The Liberation Project
The liberation project is one that is layered and complex and indeed, now is the time to challenge, fight back and dismantle violent systems. The way in which this is done, is one that can only come from collective thinking and wrestling together.
Public institutions such as universities have the collective responsibility to fund and support black radical feminist work that is both able to highlight the plight of black women and queer people in South Africa while also leaning on the multiple ways in which they fight for their joy in everyday life.
In addition to this, the state has the responsibility to curate a public archive that is nuanced in naming the multi-layered experiences of people under apartheid. The crafting of a national narrative which is one sided is both harmful and shortsighted. Furthermore, the crafting of good and progressive policies committed to fighting Gender Based Violence, women exclusion from economic hubs and places of power is important, but we have come too far to be satisfied with good policies, what is needed is a deeper commitment and action poured out towards resources which are integral in policies being realised in people’s lives.
The collective action of women from different race and class backgrounds reveals to us the varying ways in which race, class and gender intersect. The experience of a black woman in the urban centers was and still is different to that of a black woman living in the rural areas. It thus becomes important that even today, we recognise the multiple ways in which our identities intersect and how these intersections inform our collective participation. What our history shows us is that South Africa has always had a robust civic society that is able to bring violent power structures to their knees. In most recent time we have seen the gaslighting of feminist movements led by young women in South Africa purely because they seek to shine the light on institutionalised patriarchy.
However, despite the racism which has ruled for centuries, having tremendous impacts on poverty rates, and the remnants of racial inequality in South Africa continue to play a role in the nation’s economic structures to this day. South Africa has witnessed various forms of resistance through, for example, organised groups who have preserved their culture and religion, bought the freedom of other men and women, and striven to overcome the enormous adversities they have faced.
The black feminist movement rallies black women and organised groups with the objective of activism for racial and gender equality, taking responsibility for resistance in the face of imposed suffering and compromise. In the quest for autonomy and equality in society, even though they are afflicted by violent and intolerant acts and exposed to inequality and vulnerability, they take up positions of resistance in the demand for better conditions so that they may face up to and overcome sexism and racism.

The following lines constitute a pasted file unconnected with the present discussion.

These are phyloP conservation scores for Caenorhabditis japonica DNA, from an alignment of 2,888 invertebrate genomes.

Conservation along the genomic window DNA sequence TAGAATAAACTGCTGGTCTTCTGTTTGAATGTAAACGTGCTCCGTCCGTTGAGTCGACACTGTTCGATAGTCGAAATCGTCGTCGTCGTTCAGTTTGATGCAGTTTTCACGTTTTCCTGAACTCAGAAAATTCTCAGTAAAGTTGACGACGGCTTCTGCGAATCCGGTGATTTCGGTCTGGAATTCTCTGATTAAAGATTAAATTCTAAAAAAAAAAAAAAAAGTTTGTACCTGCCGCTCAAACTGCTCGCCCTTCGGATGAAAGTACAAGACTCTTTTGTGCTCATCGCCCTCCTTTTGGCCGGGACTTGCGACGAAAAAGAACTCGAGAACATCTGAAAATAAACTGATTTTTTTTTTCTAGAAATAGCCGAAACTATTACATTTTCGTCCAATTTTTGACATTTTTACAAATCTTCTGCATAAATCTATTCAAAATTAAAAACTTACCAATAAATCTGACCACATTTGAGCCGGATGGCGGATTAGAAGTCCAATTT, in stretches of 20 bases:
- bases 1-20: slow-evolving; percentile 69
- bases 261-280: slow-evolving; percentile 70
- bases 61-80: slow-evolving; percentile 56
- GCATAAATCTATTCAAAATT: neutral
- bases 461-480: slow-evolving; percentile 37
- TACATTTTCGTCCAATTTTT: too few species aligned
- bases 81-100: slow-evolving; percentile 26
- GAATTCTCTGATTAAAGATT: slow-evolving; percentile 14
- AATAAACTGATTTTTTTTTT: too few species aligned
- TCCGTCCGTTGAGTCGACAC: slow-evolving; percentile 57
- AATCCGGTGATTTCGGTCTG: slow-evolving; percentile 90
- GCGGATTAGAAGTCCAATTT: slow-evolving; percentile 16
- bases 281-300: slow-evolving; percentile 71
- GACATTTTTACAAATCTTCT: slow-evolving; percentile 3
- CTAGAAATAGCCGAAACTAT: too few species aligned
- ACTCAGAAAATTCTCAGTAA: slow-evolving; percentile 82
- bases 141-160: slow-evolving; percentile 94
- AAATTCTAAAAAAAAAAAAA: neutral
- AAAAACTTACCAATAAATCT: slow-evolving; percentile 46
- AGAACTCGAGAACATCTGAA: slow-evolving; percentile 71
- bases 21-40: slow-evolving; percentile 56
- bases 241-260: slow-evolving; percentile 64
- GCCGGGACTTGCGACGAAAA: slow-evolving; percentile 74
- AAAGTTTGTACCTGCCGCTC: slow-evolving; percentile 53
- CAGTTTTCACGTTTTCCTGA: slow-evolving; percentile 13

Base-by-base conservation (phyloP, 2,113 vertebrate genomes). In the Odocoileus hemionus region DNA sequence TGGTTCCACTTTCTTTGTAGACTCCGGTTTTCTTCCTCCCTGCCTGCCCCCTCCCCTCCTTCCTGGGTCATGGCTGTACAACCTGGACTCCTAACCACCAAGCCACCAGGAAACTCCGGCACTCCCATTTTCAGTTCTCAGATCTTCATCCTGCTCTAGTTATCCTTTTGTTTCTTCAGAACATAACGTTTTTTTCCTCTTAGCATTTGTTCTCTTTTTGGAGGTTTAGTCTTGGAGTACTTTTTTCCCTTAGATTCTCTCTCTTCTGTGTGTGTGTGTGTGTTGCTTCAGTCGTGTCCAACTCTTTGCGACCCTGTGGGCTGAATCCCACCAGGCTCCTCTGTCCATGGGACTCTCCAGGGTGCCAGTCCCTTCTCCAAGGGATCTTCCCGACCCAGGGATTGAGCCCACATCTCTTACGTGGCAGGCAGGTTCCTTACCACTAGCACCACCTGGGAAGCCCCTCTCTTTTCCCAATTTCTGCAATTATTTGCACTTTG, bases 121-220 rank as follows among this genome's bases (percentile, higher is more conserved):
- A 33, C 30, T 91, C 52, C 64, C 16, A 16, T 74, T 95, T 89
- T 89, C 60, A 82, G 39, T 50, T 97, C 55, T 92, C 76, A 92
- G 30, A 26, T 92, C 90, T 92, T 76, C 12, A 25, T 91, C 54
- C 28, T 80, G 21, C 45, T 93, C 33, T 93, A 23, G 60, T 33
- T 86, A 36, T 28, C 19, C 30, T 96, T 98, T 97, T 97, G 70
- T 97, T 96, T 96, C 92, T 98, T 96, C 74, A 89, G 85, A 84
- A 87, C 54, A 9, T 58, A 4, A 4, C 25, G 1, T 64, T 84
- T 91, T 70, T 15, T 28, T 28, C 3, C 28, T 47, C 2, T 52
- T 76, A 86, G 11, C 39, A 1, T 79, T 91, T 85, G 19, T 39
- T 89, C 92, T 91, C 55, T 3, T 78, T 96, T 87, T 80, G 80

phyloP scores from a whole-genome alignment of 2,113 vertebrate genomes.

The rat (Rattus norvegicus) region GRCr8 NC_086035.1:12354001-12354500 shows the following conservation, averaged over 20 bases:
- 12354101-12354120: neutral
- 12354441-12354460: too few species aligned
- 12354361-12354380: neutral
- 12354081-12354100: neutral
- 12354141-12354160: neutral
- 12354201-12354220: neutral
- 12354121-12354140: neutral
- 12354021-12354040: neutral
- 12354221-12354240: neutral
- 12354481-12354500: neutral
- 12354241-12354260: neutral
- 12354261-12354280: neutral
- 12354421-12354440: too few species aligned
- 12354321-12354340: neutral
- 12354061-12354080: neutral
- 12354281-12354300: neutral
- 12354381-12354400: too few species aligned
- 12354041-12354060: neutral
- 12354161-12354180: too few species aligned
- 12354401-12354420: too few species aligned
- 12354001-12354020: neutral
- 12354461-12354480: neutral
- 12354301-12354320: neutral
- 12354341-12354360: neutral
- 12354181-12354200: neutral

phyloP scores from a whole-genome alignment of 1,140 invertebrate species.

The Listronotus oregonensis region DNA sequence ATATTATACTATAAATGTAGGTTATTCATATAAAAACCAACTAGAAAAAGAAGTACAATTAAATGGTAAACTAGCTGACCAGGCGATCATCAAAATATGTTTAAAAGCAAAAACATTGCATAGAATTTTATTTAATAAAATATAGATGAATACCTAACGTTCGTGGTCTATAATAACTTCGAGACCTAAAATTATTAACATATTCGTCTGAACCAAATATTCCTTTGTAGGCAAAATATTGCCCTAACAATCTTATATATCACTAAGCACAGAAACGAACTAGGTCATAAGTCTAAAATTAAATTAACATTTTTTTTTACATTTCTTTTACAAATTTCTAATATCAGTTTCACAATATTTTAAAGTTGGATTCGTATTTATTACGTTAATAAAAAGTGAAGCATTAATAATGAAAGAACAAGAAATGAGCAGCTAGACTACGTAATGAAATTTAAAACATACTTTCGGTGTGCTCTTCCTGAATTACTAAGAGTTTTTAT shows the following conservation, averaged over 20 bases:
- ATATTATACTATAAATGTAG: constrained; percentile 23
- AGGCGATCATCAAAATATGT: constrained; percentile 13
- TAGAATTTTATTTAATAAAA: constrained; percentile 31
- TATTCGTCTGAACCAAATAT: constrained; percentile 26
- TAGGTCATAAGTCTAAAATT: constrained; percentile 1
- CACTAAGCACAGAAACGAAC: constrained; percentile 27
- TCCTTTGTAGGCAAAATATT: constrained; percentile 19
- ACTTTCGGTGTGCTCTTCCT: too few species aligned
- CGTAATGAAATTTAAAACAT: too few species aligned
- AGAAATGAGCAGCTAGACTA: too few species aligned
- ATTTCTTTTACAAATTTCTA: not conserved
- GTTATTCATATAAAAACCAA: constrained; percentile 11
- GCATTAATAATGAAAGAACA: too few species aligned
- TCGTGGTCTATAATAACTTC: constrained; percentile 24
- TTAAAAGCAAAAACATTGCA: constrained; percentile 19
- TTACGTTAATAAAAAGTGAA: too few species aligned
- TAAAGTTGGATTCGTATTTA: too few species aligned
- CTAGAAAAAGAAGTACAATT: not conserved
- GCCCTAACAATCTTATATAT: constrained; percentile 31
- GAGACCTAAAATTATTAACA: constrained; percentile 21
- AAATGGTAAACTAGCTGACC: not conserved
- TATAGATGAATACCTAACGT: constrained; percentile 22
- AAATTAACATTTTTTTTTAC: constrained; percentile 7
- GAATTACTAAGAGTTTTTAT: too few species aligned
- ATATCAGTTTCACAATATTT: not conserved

Considering the fact that black women are able to overcome and are further able to contend for their joy and their survival, speaks true to their resilience as has been seen across multiple generations. Through this resilience, it has become necessary to nurture the process of consciousness-raising of not only the pain of present day racism and sexism, but also the relationship to a painful past and its ongoing consequences. The Women’s March of 1956 shows us that when women from different socio-economic backgrounds come together, they are able to collectively reach out towards freedom and commit themselves to taking action towards equality and the end of oppression. From this formulation, it is possible to think of resilience in a broader way, linked not only to individual health, but to societal change.
Black women in South Africa have been armed, they have been dangerous and the less money and the less access they have to equal resources, the deadlier the weapon of resistance they will choose. As a country, we are richer when the voices of those in the margins are allowed to speak, and in them speaking and us hearing them, the arc of the moral universe surely is long, but in our lifetime, we will see it bend towards justice. On this Women’s Month, we not only remember the multiple ways in which women have come together to fight against oppressive systems, but we also remember to hold on to the courage of the past as we continue to pave our own liberation into the future.
Bonolo Makgale is a Programme Manager of the Democracy and Civic Engagement Unit Centre For Human Rights, University of Pretoria. She is a social justice activist with an academic interest in Governance, Politics and Democratisation in Africa. She writes for DDP in her personal capacity and her views do not represent those of the organization.